Managing work and children when WFH (Pt1)

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Managing work and children when WFH (Pt1)

Remember the awkward and hilarious video of political science professor Robert Kelly being interrupted by his toddler daughter while giving a live interview on the BBC?  Well, we’re all Robert right now!

As school closures swept the globe due to the coronavirus pandemic, parents everywhere started to worry over putting plans in place to keep their kids entertained and educated, while also managing their work schedules. We do get it, and we know it’s not easy! 

Even if you’ve worked from home for years and have the perfect work-at-home setup, your plan probably never fully included family members to be online at the same time. And since everyone might be at home unexpectedly for weeks, you need a new work-at-home plan—fast!

OK, but how do we do that?

We’ve got some tips for you: it is just a matter of getting a little more creative 🙂


Communicate expectations


Communication is, of course, an essential part of any job. In-person or remote, letting your manager and your team know what you’re working on and what you’re struggling with can help make your job a little easier, especially right now, there’s a lot of good faith around if you’re transparent

But, when you add kids to the mix, suddenly work isn’t so easy. Make sure you proactively communicate with your employer that you’ve got little ones at home and that you can’t guarantee every conversation will be interruption-free. With any luck, you can work flexibly so you can help your kids when they need it and work when they’re occupied.


Routine, Tag or Prioritize


What’s most important time-wise throughout your day? Can you batch that time into a couple of hours sprint, whilst your partner completes morning lessons with the little monsters? Can you interchangeably be online/offline with your partner, allowing the little ones to have a constant parent engaged? This way you have a constant rhythm for both your work and life responsibilities

If you’re a single parent, clearly communicate expectations to both your kid(s) and your manager. You’ll need flexibility from your employer to address the needs of any children, so make sure that you’re proactive and you let team members know what to expect from you. Here is where the routine is the killer unlock to ensuring both the little ones are engaged with lessons and you’re engaged with work responsibilities. Try out different ratios, you complete your heavy lifting tasks in the morn, your little one completes engaging mathematics lessons online, in the afternoon you complete your commercial or creative tasks and your little one completes art lessons alongside. Play with the tempo and routine until it meshes and feels natural


Set Flexible Boundaries, But boundaries nonetheless


Once you’ve talked with your employer, you’ll need to be clear with your family, and that means establishing boundaries, they might be fuzzy, but it’s ok for now. Start with a conversation that working from home means “working.” As much as you or they might like, you can’t hang out with Netflix

Have a family meeting and explain how work works. Let your kids know that you have certain tasks that you must accomplish, and you can’t always take frequent breaks to help them. Explain that, even make a game out of it with a countdown alarm or around objectives to complete for the children. ” once you’ve read that entire chapter, I’ll listen as you read it back to me”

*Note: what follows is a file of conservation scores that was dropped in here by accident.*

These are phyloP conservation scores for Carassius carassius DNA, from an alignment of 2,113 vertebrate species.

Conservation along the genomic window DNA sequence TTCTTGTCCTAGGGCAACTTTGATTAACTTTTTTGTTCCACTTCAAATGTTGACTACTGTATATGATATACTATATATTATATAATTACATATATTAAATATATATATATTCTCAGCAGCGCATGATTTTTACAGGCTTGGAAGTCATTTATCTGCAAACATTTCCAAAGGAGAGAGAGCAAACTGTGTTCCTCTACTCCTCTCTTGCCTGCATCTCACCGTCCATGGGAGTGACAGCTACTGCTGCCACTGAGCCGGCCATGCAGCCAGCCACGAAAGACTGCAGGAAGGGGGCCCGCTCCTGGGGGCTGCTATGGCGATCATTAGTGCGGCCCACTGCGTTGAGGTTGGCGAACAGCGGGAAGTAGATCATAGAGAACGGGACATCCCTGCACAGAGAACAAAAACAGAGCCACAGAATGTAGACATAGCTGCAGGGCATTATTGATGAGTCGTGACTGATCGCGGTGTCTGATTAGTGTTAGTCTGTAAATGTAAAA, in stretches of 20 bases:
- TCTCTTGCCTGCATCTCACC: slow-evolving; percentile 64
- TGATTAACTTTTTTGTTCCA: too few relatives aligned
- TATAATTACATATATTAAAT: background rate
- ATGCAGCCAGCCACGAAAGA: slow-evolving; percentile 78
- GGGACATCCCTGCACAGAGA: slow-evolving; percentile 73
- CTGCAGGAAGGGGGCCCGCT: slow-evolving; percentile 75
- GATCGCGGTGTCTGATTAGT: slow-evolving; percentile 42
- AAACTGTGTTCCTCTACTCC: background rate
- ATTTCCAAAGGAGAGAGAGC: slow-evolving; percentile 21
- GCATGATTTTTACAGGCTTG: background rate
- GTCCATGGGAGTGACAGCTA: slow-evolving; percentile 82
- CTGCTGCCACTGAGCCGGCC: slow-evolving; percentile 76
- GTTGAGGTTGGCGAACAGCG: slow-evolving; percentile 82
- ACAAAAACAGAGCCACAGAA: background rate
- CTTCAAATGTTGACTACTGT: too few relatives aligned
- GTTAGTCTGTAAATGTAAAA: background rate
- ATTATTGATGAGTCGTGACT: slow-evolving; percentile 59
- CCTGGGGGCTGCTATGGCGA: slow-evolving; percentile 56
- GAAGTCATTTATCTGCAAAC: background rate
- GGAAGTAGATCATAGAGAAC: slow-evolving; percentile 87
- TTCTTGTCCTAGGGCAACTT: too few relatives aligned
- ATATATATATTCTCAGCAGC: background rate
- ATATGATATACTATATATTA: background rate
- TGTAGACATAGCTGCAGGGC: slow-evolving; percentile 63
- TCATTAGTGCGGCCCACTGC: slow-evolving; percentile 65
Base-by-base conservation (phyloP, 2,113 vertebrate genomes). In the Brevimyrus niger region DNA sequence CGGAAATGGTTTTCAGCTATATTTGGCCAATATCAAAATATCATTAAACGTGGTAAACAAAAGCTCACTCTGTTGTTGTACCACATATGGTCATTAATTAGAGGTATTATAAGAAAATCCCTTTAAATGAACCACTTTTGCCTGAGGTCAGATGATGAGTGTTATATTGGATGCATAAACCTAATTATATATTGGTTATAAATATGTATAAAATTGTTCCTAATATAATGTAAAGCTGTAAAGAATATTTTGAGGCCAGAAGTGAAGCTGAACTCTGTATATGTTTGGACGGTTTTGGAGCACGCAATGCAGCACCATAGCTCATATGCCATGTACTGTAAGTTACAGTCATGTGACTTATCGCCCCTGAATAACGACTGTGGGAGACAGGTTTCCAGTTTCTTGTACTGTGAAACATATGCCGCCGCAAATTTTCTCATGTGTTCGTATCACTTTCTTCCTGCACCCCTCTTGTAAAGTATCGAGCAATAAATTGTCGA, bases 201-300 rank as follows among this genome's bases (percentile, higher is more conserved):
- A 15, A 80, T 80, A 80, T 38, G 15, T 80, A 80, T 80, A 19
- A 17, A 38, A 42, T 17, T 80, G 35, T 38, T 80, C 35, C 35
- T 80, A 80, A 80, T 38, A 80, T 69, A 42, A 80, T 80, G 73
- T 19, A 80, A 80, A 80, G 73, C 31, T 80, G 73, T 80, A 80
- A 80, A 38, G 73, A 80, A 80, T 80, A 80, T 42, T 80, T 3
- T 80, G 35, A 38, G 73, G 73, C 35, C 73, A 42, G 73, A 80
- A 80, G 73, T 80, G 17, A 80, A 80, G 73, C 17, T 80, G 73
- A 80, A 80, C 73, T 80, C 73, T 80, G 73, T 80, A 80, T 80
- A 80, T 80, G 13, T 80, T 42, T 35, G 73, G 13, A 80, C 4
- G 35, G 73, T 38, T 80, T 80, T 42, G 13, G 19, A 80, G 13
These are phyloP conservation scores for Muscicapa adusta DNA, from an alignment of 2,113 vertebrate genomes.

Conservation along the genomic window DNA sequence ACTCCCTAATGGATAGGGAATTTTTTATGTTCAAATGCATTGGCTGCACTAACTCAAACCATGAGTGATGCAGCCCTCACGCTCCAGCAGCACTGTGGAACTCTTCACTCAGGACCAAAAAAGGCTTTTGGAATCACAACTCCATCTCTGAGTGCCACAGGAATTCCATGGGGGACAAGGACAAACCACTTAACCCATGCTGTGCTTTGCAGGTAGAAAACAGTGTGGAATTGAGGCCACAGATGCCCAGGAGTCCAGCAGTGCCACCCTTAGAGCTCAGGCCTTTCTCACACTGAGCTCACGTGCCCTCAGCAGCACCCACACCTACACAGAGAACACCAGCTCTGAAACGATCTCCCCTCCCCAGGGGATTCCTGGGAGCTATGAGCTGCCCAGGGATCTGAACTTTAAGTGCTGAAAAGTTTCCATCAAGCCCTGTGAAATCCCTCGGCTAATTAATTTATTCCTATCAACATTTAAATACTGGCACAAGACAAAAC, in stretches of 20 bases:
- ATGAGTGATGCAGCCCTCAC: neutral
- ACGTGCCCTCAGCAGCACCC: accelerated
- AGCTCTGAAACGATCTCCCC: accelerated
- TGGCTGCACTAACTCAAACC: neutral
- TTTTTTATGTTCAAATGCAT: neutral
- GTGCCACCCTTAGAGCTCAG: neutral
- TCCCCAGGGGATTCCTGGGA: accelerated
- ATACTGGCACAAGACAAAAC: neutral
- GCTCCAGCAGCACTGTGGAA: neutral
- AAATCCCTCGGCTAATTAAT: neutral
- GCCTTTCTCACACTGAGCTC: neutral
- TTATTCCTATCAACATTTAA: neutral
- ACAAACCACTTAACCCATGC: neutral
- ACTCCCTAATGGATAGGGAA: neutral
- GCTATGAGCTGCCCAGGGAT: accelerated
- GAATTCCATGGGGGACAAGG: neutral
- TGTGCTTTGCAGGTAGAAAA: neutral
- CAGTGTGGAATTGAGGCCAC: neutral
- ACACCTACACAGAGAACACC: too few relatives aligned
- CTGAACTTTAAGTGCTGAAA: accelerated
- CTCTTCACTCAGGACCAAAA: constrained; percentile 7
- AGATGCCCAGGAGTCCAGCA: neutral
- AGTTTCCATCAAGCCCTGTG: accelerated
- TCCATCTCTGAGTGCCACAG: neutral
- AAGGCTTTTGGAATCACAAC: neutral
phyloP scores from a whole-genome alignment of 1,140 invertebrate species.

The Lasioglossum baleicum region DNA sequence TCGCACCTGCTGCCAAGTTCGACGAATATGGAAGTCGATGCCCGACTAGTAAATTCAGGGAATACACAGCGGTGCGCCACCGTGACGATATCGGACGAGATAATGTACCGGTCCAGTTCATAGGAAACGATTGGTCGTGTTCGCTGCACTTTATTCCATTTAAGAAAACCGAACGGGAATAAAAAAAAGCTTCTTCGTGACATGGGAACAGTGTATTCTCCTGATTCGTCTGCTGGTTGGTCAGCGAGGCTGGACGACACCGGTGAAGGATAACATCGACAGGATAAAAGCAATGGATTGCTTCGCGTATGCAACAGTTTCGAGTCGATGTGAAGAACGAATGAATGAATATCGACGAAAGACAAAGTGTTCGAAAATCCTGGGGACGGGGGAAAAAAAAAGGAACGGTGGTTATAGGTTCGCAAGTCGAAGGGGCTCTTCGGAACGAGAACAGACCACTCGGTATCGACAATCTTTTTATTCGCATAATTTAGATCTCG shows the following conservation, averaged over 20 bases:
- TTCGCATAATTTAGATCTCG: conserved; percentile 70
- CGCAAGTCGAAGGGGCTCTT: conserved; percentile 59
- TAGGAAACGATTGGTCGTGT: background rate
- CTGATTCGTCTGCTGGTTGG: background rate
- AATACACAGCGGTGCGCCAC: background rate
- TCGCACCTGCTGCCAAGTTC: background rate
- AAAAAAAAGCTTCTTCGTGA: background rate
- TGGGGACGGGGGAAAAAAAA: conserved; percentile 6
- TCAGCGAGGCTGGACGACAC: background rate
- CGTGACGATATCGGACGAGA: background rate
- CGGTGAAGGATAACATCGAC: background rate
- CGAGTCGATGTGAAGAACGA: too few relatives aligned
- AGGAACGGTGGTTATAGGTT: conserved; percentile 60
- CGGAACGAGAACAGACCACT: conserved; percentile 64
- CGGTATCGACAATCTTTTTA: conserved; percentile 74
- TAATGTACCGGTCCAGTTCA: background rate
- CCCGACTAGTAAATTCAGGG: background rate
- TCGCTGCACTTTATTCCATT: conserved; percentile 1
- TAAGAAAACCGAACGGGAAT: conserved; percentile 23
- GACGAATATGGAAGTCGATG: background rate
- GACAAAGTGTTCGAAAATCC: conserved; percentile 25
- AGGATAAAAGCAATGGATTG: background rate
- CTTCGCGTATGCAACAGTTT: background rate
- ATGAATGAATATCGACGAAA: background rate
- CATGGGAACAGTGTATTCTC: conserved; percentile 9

Reward Good Behaviour


Isolated WFH is probably a place for carrot over stick, so acknowledge and reward good behaviour! If you’ve got younger kids that require a lot of attention before you start a meeting – help them start a quiet puzzle or colouring project, and let them know that you’ll check back shortly. Again, objectives and games, the more creative and story orientated the better!

Mix up reward schedules, hourly, daily, weekly perhaps? set the tasks and win conditions. Voilà! You have yourself a reward pathway with learning objectives!


Get Creative!


Along those same lines, there may be times when you have to think creatively about where you work. If you don’t have an in-house office, what do you do when you need some privacy during a client or work meeting? Ditto if you have an office but also have a partner who needs to use said office. Can you use the basement? Garden? Balcony, The closet? (Maybe not the latter?)

A quiet place with internet access can act as an office during need. A bedroom is your best bet. But, depending on your situation, that may not be possible.

Also, remember: your colleagues will understand, there’s a good chance they’ll be in the same situation as you are! We’re all in this ‘finding our feet’ thing together!


Stress Less, Behaviours are a-changing


During “normal” times, you might monitor screen time and even limit it. But working from home with kids during an emergency is different. While you probably don’t want them playing video games for hours at a time, there’s nothing wrong with letting them have a little more screen time than usual. Given that child learning and entertainment is almost 100% digital currently


Even if it’s not coronavirus that closes school and work, there are plenty of other reasons why you might suddenly find yourself working from home with kids during an emergency. It could be a blizzard, excessive heat, or even a power outage. So follow the above tips and remember: go easy on yourself!

You’re essentially being asked to perform two full-time jobs right now 🙂

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